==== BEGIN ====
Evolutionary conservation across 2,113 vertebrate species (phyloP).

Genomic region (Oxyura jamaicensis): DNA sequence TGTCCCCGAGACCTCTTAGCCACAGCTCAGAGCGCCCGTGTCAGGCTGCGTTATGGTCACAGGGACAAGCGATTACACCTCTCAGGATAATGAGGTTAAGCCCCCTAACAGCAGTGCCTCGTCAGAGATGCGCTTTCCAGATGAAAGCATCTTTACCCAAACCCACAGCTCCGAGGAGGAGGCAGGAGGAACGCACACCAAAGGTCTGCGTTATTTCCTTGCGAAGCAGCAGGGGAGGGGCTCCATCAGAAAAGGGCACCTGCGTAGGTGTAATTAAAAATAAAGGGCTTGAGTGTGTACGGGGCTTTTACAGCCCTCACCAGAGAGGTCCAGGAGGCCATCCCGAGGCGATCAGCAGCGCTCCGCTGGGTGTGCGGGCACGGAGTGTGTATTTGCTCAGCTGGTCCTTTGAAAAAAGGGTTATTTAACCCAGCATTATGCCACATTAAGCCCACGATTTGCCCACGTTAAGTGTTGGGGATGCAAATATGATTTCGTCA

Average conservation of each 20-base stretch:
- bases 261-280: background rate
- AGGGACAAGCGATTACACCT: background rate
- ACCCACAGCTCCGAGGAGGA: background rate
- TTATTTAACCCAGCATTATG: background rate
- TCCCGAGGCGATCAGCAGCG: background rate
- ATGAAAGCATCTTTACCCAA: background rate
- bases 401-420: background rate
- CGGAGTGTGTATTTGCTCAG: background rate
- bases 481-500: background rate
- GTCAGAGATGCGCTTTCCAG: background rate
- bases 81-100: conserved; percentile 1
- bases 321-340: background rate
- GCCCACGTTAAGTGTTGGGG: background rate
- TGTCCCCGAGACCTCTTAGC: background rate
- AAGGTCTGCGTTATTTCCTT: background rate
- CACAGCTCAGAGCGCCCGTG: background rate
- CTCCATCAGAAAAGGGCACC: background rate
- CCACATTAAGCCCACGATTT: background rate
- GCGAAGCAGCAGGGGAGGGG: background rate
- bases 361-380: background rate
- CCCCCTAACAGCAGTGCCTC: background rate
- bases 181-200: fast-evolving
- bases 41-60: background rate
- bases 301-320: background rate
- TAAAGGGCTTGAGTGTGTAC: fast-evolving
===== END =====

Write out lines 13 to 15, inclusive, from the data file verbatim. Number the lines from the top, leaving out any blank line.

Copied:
- GTCAGAGATGCGCTTTCCAG: background rate
- bases 81-100: conserved; percentile 1
- bases 321-340: background rate